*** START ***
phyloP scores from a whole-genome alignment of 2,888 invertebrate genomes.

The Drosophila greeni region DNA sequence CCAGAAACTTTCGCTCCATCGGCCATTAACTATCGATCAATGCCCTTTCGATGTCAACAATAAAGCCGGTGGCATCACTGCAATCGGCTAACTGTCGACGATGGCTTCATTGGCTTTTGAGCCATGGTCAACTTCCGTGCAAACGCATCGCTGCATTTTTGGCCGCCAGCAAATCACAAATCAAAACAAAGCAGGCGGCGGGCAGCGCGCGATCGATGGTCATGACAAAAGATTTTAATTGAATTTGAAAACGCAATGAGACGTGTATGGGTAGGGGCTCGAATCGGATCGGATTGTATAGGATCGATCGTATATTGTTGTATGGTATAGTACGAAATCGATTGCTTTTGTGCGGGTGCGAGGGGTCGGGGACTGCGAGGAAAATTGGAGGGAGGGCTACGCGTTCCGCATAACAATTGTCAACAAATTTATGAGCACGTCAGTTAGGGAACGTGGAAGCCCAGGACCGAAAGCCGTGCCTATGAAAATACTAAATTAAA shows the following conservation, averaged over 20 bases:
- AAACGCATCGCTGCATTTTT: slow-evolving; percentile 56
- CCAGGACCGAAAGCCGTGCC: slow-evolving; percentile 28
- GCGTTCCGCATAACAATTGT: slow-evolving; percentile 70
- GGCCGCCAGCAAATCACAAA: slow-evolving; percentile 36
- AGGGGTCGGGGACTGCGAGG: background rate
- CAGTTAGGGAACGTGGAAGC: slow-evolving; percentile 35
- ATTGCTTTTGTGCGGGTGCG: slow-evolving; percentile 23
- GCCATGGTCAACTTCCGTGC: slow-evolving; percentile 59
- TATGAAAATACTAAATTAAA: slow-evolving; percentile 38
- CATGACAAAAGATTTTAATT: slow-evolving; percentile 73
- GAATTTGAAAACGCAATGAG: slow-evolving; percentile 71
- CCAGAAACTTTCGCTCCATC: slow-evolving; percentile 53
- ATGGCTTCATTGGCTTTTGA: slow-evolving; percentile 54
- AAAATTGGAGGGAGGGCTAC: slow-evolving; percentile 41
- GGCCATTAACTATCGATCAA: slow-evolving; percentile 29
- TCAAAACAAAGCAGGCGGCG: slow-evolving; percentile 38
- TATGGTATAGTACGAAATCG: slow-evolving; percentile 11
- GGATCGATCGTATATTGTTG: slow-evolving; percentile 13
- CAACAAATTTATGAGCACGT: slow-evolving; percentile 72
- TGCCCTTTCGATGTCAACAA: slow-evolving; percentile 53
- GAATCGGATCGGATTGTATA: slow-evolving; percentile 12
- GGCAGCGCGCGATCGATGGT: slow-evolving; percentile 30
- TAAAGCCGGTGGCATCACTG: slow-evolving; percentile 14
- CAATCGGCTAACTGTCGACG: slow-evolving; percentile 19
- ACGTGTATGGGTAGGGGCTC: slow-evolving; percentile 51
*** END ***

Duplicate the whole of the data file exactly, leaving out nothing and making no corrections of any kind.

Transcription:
phyloP scores from a whole-genome alignment of 2,888 invertebrate genomes.

The Drosophila greeni region DNA sequence CCAGAAACTTTCGCTCCATCGGCCATTAACTATCGATCAATGCCCTTTCGATGTCAACAATAAAGCCGGTGGCATCACTGCAATCGGCTAACTGTCGACGATGGCTTCATTGGCTTTTGAGCCATGGTCAACTTCCGTGCAAACGCATCGCTGCATTTTTGGCCGCCAGCAAATCACAAATCAAAACAAAGCAGGCGGCGGGCAGCGCGCGATCGATGGTCATGACAAAAGATTTTAATTGAATTTGAAAACGCAATGAGACGTGTATGGGTAGGGGCTCGAATCGGATCGGATTGTATAGGATCGATCGTATATTGTTGTATGGTATAGTACGAAATCGATTGCTTTTGTGCGGGTGCGAGGGGTCGGGGACTGCGAGGAAAATTGGAGGGAGGGCTACGCGTTCCGCATAACAATTGTCAACAAATTTATGAGCACGTCAGTTAGGGAACGTGGAAGCCCAGGACCGAAAGCCGTGCCTATGAAAATACTAAATTAAA shows the following conservation, averaged over 20 bases:
- AAACGCATCGCTGCATTTTT: slow-evolving; percentile 56
- CCAGGACCGAAAGCCGTGCC: slow-evolving; percentile 28
- GCGTTCCGCATAACAATTGT: slow-evolving; percentile 70
- GGCCGCCAGCAAATCACAAA: slow-evolving; percentile 36
- AGGGGTCGGGGACTGCGAGG: background rate
- CAGTTAGGGAACGTGGAAGC: slow-evolving; percentile 35
- ATTGCTTTTGTGCGGGTGCG: slow-evolving; percentile 23
- GCCATGGTCAACTTCCGTGC: slow-evolving; percentile 59
- TATGAAAATACTAAATTAAA: slow-evolving; percentile 38
- CATGACAAAAGATTTTAATT: slow-evolving; percentile 73
- GAATTTGAAAACGCAATGAG: slow-evolving; percentile 71
- CCAGAAACTTTCGCTCCATC: slow-evolving; percentile 53
- ATGGCTTCATTGGCTTTTGA: slow-evolving; percentile 54
- AAAATTGGAGGGAGGGCTAC: slow-evolving; percentile 41
- GGCCATTAACTATCGATCAA: slow-evolving; percentile 29
- TCAAAACAAAGCAGGCGGCG: slow-evolving; percentile 38
- TATGGTATAGTACGAAATCG: slow-evolving; percentile 11
- GGATCGATCGTATATTGTTG: slow-evolving; percentile 13
- CAACAAATTTATGAGCACGT: slow-evolving; percentile 72
- TGCCCTTTCGATGTCAACAA: slow-evolving; percentile 53
- GAATCGGATCGGATTGTATA: slow-evolving; percentile 12
- GGCAGCGCGCGATCGATGGT: slow-evolving; percentile 30
- TAAAGCCGGTGGCATCACTG: slow-evolving; percentile 14
- CAATCGGCTAACTGTCGACG: slow-evolving; percentile 19
- ACGTGTATGGGTAGGGGCTC: slow-evolving; percentile 51